Tuesday, October 7, 2008

Holy F#&k!!

Ok, here's the deal. Normally I wouldn't comment on a book when I'm only nine pages into it, but here I have to make an exception. I started reading "Vanity Fair" (William Makepeace Thackeray) tonight, and got through the first chapter plus intro, and I am dumbstruck...with laughter! If this book can keep this up, then I'm gonna be totally blown away. It's hilarious! First of all there's the introduction which strikes me as almost "postmodern"...and I use that word in quotes because frankly, as a scientist, I believe that no one really knows that the word means. In the introduction, the author says, basically, "Check this story out, you huddled mass of humanity...I made it all up! It's nothing but a puppet show...weee, here we go, mother f#%ers! Ha, ha! No, but seriously...".

In Chapter 1, we learn that Miss Amelia Sedley and Miss Becky Tharp are graduating from Miss Pinkerton's academy for young ladies. Actually, Miss Sedley is graduating, and Miss Tharp is leaving for reasons as yet unclear, but graduation does not seem to be one of them. The chapter describes the scene of the two leaving the school. Both are given copies of Dr. Johnson's dictionary, since Miss Pinkerton seems to have met the good doctor at some point, and has held on to this as her claim to fame. Becky ends up throwing her copy out of the coach as they drive away from the school. Hmm, I think I'll like her. But what really cracked me up is that Thackeray writes this in the third person, but comes out from behind the narrator's voice to play the puppet master. First of all, he rags on the characters, calling Miss Pinkerton a "pompous old Minerva of a woman". I'm not quite sure what that means (and yes I looked up Minerva on Wikipedia), but the point is clear. And then, after describing in detail the students' reaction to Amelia's farewell, he writes:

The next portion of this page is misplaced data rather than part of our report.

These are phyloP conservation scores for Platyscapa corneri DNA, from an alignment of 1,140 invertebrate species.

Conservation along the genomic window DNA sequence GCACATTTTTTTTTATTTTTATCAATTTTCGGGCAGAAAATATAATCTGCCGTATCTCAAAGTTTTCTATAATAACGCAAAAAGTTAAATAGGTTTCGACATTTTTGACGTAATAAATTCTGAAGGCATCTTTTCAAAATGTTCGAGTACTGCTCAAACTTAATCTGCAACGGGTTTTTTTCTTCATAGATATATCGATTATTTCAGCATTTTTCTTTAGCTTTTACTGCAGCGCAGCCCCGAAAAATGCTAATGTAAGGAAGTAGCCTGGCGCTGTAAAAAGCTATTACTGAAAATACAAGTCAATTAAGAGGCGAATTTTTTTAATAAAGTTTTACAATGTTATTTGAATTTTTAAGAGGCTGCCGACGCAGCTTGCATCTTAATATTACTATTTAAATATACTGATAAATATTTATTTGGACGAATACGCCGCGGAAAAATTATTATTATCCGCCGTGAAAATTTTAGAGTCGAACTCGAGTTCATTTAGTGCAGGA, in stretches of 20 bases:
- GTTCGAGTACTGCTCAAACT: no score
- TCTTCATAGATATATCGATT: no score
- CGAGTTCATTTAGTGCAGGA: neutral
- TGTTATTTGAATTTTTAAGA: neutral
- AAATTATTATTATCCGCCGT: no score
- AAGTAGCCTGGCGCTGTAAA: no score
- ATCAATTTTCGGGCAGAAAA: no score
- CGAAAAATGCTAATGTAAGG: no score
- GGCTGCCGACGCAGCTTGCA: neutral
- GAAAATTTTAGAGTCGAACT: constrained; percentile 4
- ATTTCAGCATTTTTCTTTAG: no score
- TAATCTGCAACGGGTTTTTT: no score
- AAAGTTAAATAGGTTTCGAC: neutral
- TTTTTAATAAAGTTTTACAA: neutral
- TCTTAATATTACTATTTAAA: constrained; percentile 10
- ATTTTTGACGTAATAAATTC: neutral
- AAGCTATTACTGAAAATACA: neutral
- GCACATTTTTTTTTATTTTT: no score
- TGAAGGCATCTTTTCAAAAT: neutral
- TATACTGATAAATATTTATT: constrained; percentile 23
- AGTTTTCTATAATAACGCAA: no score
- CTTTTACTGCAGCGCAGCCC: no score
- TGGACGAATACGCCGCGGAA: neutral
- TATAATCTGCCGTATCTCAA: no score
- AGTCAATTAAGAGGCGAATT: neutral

All which details, I have no doubt, JONES, who reads this book at his Club, will pronounce to be excessively foolish, trivial, twaddling, and ultra-sentimental. Yes; I can see Jones at this minute (rather flushed with his joint of mutton and half-pint of wine), taking out his pencil and scoring under the words "foolish, twaddling," &c., and adding to them his own remark "quite true." Well, he is a lofty man of genius, and admires the great and heroic in life and novels; and so had better take warning and go elsewhere.

Woah! This is so awesome!! First of all, I love how JONES is capitalized! WTF? Then, in a couple of sentences, he manages to not only rag on Jones, but to rag on his own book as well. If that isn't postmodern, what is? Hmm, who thought Victorian literature was postmodern? And don't tell me I don't know what postmodernism is, because you don't either! But we already discussed that point.

Anyway, I don't plan on blogging after EVERY chapter of this book, but if it continues to be so awesome I may have little choice.


Rohan Maitzen said...

It does wander on a bit at points, but basically, yes, it is this awesome all the way through.

Kristin said...

You will love it!